Under the energypulse.net article Just How Smart IS Your Smart Meter? Why Achieving the Intelligrid Should be Your Ultimate Goal, the explanation of the conclusions given on 8.5.07 is based on my presentation given at Carnegie Mellon University in March 2007. Readers can download only one copy of the CMU presentation “A Generative Dialogue to Reach the End-State of the Electricity Industry,” for personal use, from the left column of this blog.
The idea of retail competition in electricity (referred in slide 8 of the presentation) can be found in the July 1996 issue of the IEEE Spectrum, which has on the cover “Power Brokers: utilities brace for new competition.” In the article “Unlocking the GRID, starting on page 20,” Sally Hunt and Graham Shuttleworth of NERA, explained in “a guide to the perplexed,” that retail competition answers yes to the following 3 questions: 1) Are there competing generators, 2) Do retailers have a choice, and 3) Do final consumers have a choice.
Explaining the model of “… retail competition or direct access,” the authors write: “In this case, all customers choose their suppliers. There is open access to transmission and distribution wires. The distribution is separate from the retail activity, and the latter is competitive. This, in broad outline, is the proposed California model…” Please refer to slides 29 and 30 to learn that the California model was changed from what it was supposed to be based on welfare economics and complete markets, to one to slow the progress as can be seen on slide 32. The shift from incomplete market deregulation with price controls to re-regulation without price controls under prudential regulation (EWPC) was born on slide 33.
The authors added, “Retail competition makes the most of competitive forces by, in principle, bringing all final consumers into the market. But it also greatly increases transaction costs by requiring more complex trade arrangements and metering. For small users, the costs may easily outweigh the benefits. Not only are metering costs comparatively higher for small customers, but the benefits of one stop shopping are lost – a problem that has also arisen in the telephone industry. Precise responsibility for poor service may be difficult to pinpoint when the local distribution company is not also the retailer.”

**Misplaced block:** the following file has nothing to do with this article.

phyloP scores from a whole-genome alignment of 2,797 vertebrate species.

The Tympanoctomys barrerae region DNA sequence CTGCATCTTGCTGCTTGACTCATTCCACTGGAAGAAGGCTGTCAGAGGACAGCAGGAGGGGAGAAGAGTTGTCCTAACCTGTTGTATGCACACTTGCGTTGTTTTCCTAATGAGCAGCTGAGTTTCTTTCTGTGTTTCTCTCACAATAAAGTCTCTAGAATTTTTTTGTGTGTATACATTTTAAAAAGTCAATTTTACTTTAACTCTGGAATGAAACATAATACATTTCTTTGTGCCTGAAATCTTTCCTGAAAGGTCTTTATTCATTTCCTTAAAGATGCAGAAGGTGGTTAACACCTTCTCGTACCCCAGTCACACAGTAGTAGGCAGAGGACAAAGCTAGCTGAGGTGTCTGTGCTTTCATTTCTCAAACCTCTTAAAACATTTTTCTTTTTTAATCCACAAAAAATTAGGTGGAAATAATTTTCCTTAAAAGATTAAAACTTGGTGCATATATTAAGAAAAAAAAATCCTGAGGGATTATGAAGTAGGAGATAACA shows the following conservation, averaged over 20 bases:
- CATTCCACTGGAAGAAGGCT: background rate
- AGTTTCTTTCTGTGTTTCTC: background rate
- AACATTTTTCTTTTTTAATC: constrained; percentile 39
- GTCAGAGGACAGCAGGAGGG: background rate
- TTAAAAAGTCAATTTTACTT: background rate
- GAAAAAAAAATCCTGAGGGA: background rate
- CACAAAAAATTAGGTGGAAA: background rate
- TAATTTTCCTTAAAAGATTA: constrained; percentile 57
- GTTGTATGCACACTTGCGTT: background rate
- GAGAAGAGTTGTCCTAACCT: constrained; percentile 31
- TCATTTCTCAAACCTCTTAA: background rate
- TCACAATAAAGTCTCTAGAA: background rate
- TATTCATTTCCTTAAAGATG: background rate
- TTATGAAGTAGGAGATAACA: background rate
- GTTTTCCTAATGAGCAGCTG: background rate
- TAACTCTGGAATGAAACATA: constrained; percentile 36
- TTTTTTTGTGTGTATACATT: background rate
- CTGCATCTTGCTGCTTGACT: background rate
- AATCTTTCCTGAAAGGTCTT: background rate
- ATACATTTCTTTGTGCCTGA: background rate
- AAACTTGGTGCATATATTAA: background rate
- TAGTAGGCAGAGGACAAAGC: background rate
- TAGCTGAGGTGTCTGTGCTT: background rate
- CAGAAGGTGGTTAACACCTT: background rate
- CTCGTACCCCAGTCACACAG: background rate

Missing from the explanation are the warnings (refer to slide 15) that Fred C. Schweppe et al had written in the book “Spot Pricing of Electricity,” which explain the failure of the California model:
1) “We believe the deregulation which considers only the supply side of the supply-side equation is dangerous and could have very negative results.”
2) “A second mayor difference between this chapter (the only chapter on deregulation in the whole book) and most of the deregulation literature lies in our concern that the economics and physical security of power systems not be destroyed or compromised.”
The first warning is solved by active development of the resources of the demand side (refer to slide 12). The second - one stop shopping and poor service – is solved by following Schweppe’s advice to meet the criteria: “Consider the engineering requirements for controlling, operating and planning an electric power system.” I discovered that there is a need for an imperative ultraquality transportation (integrated T&D), to solve the poor service problem for retailers (see slides 9 and 10).
Second Generation Retailers (2GRs) go further than regulated retailers with one stop shopping service as they also facilitate generators funding by becoming marketers, brokers and aggregators participating in the future markets by “making electricity purchase a contract rather than a regulated service,” as explained by John Flory in 1996 (refer to slide 32).
© 2007. All rights reserved by José Antonio Vanderhorst-Silverio, PhD.